The Internet was abuzz this week with news and opinions on the issue of ad blocking. Digital publishers are plagued by growing prominence of ad blocking software — more readers are visiting their sites and consuming their content without being subjected to the plethora of banner and box ads scattered across site pages.
From paying ad blockers to automatically whitelist publications to completely shutting out readers using the technology, digital publishers are employing a variety of tactics to keep their ads in play.
With all the hububb surrounding this growing issue, here are the articles from around the web that highlighted some potential solutions:
AdAge takes an in-depth look at The New York Times’ experimental approaches. This industry leader looks to be trying out a few different strategies to see what sticks, from encouraging digital readers to turn off ad blocking software, offering instructions on how to whitelist the publication, or barring them from accessing articles altogether.
The renowned tech publication revealed that 20% of their daily traffic uses ad blocking software — a fairly significant portion of their overall digital readership. As such, they’ve written up a dedicated post where they weigh in with their view on the issue and offer insights on how they plan to battle the blockers.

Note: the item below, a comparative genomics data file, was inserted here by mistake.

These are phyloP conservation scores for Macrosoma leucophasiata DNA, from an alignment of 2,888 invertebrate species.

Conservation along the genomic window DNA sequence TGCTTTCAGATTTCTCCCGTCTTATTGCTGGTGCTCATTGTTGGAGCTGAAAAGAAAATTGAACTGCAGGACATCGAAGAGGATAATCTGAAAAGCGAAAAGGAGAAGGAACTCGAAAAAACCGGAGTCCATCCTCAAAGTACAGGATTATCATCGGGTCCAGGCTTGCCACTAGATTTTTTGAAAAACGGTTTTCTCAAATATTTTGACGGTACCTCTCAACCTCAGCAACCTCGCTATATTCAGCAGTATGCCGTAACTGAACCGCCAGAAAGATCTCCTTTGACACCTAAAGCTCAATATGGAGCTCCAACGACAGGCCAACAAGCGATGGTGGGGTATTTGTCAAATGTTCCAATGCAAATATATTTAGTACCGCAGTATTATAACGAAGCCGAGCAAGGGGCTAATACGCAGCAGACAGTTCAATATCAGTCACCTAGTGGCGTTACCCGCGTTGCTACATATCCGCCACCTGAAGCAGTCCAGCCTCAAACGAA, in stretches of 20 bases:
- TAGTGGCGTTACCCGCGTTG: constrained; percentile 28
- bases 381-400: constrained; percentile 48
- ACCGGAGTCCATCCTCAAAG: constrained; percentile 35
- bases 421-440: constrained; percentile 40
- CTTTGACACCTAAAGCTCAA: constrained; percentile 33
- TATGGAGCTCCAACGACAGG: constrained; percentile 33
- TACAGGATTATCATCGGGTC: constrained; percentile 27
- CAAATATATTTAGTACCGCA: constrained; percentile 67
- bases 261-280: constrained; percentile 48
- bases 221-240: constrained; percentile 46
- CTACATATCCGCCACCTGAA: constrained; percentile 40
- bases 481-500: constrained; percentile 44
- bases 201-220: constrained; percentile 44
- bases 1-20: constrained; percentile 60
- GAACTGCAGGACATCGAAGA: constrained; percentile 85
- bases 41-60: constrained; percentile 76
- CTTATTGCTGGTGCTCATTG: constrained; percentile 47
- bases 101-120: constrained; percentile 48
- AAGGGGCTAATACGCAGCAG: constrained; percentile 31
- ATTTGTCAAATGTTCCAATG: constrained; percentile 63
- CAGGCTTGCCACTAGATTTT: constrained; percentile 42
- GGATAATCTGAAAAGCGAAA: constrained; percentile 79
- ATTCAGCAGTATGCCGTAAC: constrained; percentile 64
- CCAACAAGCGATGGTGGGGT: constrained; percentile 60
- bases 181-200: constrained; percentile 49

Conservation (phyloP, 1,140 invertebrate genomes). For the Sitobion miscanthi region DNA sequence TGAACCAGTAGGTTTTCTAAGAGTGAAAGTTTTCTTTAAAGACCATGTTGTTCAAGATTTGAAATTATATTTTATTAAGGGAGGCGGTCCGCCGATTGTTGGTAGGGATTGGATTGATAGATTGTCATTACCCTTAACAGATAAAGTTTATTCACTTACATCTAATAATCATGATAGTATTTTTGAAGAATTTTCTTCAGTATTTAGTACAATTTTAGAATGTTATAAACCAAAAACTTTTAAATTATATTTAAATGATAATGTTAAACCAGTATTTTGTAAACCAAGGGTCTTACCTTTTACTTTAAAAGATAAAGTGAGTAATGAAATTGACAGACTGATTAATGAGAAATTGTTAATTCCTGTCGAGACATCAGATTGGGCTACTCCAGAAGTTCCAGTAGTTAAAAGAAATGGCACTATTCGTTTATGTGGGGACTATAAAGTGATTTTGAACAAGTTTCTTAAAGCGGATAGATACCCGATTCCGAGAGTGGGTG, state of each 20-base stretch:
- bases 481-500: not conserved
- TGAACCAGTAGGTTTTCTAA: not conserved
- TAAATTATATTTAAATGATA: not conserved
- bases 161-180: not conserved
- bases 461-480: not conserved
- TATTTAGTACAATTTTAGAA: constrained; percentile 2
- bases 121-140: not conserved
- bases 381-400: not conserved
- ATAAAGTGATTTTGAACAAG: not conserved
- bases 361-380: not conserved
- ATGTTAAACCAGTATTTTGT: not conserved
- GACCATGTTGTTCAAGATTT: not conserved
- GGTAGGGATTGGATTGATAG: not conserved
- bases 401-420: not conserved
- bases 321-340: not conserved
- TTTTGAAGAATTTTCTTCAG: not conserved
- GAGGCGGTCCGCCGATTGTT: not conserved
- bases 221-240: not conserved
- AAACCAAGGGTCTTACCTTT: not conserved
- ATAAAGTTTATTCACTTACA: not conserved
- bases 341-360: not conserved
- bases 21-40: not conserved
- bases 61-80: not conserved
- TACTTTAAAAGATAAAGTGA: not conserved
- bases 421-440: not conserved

Digiday chatted with the business leaders at five top publications across Europe and examined their varied opinions on ad blocking. While some are sussing out the best approach to tackle the issue, at least one is simply sticking its head in the sand to ignore the problem completely.
IAB Creates Guide for Publishers to Combat Ad Blocking
As numerous publications wring their hands over the best solution to ad blocking software, the Interactive Advertising Bureau has taken some action to help. The IAB has compiled a guide with a handful of strategies to cope with the mounting problem.
All these articles on ad blocking lead back to one theme: improving the user experience without forsaking ad revenues. Readers often find the traditional banner and display ads disruptive to the engagement experience (hence the ad blocking technology), but publishers require those impressions to sell ad stock. One solution could be to create ads that aren’t as jarring to the user (which makes the case for native advertising). Publishers could also change tactics from measuring “moment-based” metrics like pageviews, clicks, and impressions to attention time analytics that focus on engagement. In a world of decreasing attention spans, attention time is very finite and valuable — it’s a scarcity worth commoditizing, especially from an ad perspective.